But when you’re an entrepreneur in the start up phase of a business, burning bridges is not only a good thing – it’s a necessity for success.
As you cross the bridge over the great divide from employee to entrepreneur, you must burn that bridge down or else you’ll find yourself constantly distracted, looking back over your shoulder.
Burning bridges keeps you from backstepping into past illusions of safety and grandeur.
When I talk about burning bridges, I’m not advocating that you write off old colleagues or telling an old boss to go jump.
What I am talking about is firmly saying ‘no’ to those nagging options that keep appearing which only serve as tests to your entrepreneurial resolve.
Don’t be like a child.
Consider a toddler who’s learning how to crawl.
With each step, he strays further and further from his comfort zone in his quest for independence. But once he crosses a threshold to a new room, he realizes “momma” isn’t in sight and goes scurrying back to safety. Once he discovers she’s there patiently waiting for him, he starts the process all over again.
This tireless zigzag pattern of reassurance works great for a child who’s in the process of flexing his independent muscles, but this fear-based pattern can wreak havoc on success when you’re an entrepreneur.
It all boils down to commitment.
Until you’re fully committed to success, you’re never going to grow your business efficiently and effectively because you’ll lack focus, constantly question yourself and ponder too many ‘what if’ scenarios instead of moving forward quickly, with resolve.
In an interview about who’s most likely to succeed with Charlie Rose, Paul Graham (cofounder of Y Combinator which is a funder of startups) indicated that “there are some people who just get what they want in the world. If you want to start a startup, you have to be one of those people. You can’t be passive and wishy-washy.”
He goes on to offer the five keys to entrepreneurial success: determination, mental flexibility, imagination, naughtiness (someone with a gleam in their eye; you don’t want obedient employee types) and friendship (founders who are already friends). Notice how determination was #1. Make no mistake about it, becoming truly committed – in spite of the risks involved – is one of the hardest challenges you need to face before you can truly move forward. An entrepreneur, by definition, is a “risk-taking businessperson.” They are by nature daredevils – the ‘Evil Kneivels’ of the business world if you will. They’re constantly pushing the limits of safety, getting out of their comfort zones and taking risks to grow their business. And as entrepreneurs move forward with this daredevil mindset, failure is an almost constant companion on their journey.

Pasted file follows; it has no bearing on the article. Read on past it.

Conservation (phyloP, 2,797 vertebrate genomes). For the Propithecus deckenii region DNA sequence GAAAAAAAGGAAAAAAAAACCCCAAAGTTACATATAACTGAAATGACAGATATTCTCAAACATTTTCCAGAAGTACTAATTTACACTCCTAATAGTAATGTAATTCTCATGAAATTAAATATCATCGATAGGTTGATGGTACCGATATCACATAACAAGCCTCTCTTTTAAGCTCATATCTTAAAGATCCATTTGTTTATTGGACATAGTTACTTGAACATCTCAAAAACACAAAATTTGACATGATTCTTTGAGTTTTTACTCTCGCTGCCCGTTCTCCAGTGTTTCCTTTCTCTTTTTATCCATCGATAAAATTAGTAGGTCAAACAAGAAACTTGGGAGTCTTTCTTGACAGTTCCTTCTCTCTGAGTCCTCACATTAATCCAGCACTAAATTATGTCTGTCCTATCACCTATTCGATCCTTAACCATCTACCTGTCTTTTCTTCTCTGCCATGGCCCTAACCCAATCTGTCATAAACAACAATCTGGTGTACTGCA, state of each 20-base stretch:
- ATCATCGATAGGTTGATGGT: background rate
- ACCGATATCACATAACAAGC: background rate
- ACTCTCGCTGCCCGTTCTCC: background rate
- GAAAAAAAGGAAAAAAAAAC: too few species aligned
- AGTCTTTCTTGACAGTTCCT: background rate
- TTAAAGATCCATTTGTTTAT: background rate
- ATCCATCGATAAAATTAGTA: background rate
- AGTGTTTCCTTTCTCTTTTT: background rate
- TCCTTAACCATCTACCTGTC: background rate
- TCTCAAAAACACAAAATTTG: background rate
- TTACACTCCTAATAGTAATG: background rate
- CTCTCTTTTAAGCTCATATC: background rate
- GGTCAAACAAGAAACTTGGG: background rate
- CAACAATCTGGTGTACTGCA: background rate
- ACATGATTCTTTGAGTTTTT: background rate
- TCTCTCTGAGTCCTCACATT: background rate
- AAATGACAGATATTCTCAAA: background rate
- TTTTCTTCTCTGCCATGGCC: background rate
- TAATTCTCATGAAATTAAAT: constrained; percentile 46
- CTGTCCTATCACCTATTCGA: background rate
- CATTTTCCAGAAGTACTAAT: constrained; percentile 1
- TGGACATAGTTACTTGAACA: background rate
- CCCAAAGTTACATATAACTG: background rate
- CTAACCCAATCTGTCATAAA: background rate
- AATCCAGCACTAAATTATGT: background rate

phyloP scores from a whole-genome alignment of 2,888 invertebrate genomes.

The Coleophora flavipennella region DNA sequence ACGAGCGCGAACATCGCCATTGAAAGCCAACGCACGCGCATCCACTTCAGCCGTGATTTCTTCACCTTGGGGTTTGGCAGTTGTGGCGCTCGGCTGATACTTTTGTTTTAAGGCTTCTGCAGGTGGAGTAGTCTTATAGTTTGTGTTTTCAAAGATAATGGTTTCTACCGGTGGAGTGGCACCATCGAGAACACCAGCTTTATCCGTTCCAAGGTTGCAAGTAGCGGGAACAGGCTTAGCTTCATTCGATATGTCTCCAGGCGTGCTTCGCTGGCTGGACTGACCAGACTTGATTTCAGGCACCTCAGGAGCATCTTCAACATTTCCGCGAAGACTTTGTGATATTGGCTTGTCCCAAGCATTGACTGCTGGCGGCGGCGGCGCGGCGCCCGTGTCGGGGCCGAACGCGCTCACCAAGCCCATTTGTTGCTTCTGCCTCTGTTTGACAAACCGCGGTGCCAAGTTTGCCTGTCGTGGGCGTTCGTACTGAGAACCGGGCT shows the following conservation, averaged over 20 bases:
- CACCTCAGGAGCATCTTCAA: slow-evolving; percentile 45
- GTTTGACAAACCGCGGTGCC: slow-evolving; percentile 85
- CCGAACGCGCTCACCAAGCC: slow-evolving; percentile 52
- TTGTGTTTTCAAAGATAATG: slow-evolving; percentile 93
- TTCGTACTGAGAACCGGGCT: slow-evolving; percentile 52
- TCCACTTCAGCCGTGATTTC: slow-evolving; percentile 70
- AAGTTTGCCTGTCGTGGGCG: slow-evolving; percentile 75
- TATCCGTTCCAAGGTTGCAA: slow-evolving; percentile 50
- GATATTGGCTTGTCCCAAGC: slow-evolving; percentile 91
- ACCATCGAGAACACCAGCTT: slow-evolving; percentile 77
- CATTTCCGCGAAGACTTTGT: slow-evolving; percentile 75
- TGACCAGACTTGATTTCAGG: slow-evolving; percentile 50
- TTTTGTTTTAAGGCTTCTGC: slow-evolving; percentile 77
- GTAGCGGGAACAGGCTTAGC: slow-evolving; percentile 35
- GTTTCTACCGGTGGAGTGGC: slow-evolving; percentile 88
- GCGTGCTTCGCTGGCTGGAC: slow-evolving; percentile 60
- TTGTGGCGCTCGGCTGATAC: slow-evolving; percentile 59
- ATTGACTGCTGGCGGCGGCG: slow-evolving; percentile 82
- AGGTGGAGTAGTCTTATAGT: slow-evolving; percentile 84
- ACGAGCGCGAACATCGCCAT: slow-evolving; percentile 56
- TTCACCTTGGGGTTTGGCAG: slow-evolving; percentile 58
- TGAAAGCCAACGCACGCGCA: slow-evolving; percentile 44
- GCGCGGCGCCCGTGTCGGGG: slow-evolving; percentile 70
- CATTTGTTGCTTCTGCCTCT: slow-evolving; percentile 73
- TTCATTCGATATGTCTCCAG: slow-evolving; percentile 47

Failure is your friend.
I’m sure you’ve heard the saying ‘fail fast and fail often.’ Although rarely intended, failure should almost certainly be expected. Too many people are afraid to fail, but those failures should be viewed as learning opportunities on your path towards success. You’ll experience lots of ‘mini-failures’ during the startup phase when you’re testing the waters in a big way. When failure starts showing up, it’s easy to run back to your old, safe life which once existed. Security blankets can show up in a variety of ways: a tried and true tempting corporate job offer which looks like the safer bet, obtaining a not-so great loan just to give you some breathing room or taking on even more dreaded consulting work that really only serves to keep your eye off the prize. Pretty soon, the mere distraction of looking over your shoulder to make sure there’s a safer option available starts to become a liability. With each retreat back to the illusion of safety, you lose your energy. You lose momentum. You lose focus.
Keep your eye on the prize.
We’re led to believe that being uncomfortable is a bad thing. But I encourage you to consider the alternative. Being uncomfortable may be just what you need to propel yourself forward when many others give up. Are you tired, exhausted, and broke? Have you completely run out of gas? Good. Get out of your comfort zone. Burn those bridges. Commit.
Live and Learn.
We’d love to hear your perspective! Have you been acting wishy-washy and fear based? Do you need to recommit in a big way to propel your business forward? How do you cope when life gets tough and failure rears its ugly head?
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~ by Connie Hammond ~